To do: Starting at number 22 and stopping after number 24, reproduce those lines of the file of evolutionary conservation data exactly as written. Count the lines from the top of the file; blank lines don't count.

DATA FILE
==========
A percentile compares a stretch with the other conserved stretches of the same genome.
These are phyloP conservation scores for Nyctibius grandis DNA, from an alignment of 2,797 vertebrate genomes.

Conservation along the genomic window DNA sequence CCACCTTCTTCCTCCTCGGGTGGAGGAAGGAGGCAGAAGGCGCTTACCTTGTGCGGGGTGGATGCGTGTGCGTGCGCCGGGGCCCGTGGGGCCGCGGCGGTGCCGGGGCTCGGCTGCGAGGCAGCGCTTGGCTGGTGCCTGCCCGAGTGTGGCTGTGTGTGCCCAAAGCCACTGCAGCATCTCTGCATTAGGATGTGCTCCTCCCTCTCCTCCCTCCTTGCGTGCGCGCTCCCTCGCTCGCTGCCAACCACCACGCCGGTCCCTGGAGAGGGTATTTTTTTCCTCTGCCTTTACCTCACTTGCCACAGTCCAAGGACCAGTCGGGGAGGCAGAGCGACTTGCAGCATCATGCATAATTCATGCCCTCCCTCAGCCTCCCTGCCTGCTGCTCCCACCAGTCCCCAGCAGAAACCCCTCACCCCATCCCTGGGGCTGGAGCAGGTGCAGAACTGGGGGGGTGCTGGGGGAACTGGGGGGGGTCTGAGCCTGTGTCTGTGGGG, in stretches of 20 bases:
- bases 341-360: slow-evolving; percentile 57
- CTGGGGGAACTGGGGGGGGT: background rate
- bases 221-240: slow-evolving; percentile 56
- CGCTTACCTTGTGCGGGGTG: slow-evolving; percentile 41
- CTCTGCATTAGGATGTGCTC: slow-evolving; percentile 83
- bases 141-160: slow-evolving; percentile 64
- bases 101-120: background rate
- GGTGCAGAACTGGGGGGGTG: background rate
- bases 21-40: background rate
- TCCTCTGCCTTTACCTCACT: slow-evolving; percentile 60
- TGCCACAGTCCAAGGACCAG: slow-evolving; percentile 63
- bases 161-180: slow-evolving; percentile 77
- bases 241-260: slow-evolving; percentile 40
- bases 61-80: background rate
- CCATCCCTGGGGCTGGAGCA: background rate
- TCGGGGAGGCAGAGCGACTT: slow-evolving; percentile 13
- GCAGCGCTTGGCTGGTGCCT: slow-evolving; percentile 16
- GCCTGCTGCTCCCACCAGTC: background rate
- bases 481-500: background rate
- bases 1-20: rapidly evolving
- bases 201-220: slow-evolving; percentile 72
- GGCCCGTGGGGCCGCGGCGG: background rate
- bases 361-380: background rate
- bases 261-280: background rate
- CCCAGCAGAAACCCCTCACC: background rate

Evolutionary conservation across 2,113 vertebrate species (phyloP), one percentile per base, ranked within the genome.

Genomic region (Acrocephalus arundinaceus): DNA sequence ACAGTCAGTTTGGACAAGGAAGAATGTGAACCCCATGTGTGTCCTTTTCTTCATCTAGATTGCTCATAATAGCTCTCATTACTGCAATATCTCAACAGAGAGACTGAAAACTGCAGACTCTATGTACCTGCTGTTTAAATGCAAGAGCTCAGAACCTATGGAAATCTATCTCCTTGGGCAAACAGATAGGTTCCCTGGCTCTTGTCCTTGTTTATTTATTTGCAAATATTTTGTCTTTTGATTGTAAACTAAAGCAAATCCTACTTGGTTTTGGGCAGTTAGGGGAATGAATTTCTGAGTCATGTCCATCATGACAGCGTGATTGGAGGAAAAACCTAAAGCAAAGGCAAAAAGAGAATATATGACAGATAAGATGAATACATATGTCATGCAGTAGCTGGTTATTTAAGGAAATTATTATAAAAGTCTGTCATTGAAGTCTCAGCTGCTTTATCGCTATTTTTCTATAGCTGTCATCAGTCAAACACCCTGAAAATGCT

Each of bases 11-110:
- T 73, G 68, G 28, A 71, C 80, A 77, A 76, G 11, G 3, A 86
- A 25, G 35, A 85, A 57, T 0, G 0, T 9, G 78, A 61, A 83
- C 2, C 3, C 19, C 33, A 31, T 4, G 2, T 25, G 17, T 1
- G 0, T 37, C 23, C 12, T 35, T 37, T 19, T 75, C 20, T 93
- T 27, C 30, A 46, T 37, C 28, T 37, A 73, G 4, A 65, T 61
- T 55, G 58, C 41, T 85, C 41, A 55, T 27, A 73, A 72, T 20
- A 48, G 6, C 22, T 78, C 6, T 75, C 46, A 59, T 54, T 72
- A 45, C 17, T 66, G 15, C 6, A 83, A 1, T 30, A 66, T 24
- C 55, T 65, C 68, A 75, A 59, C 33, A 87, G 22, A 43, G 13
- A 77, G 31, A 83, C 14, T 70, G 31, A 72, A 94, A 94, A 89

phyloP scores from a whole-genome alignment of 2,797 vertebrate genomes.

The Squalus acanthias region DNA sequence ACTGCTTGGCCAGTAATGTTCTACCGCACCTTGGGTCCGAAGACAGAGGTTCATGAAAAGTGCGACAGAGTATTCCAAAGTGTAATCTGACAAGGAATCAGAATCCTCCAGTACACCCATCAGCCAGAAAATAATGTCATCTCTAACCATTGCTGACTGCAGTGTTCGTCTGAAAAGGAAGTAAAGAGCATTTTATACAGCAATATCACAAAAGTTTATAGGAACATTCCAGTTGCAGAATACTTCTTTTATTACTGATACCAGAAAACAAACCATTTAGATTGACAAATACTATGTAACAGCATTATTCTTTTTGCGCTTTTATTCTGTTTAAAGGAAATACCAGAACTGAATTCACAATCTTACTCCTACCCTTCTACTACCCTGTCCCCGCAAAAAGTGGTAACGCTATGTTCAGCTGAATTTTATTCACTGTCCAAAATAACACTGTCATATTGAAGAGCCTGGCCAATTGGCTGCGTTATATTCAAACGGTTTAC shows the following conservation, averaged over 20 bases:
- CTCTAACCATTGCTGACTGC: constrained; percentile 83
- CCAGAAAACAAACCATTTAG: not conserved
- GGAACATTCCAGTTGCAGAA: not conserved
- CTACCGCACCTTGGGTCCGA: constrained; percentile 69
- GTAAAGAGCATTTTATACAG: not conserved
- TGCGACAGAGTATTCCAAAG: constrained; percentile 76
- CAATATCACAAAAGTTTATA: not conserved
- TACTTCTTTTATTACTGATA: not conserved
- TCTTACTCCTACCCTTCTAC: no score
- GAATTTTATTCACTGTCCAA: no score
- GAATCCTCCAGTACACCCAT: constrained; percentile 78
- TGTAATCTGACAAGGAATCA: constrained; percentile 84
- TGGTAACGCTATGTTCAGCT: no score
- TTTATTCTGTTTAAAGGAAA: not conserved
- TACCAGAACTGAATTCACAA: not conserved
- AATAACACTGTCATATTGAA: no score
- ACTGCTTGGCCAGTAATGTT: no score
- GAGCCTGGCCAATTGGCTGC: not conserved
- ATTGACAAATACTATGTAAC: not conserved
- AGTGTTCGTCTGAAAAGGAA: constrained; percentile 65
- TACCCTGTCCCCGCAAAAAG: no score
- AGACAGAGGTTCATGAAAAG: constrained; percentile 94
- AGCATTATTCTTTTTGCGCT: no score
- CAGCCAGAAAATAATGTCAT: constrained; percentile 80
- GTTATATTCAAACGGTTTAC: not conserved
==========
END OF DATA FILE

- bases 481-500: background rate
- bases 1-20: rapidly evolving
- bases 201-220: slow-evolving; percentile 72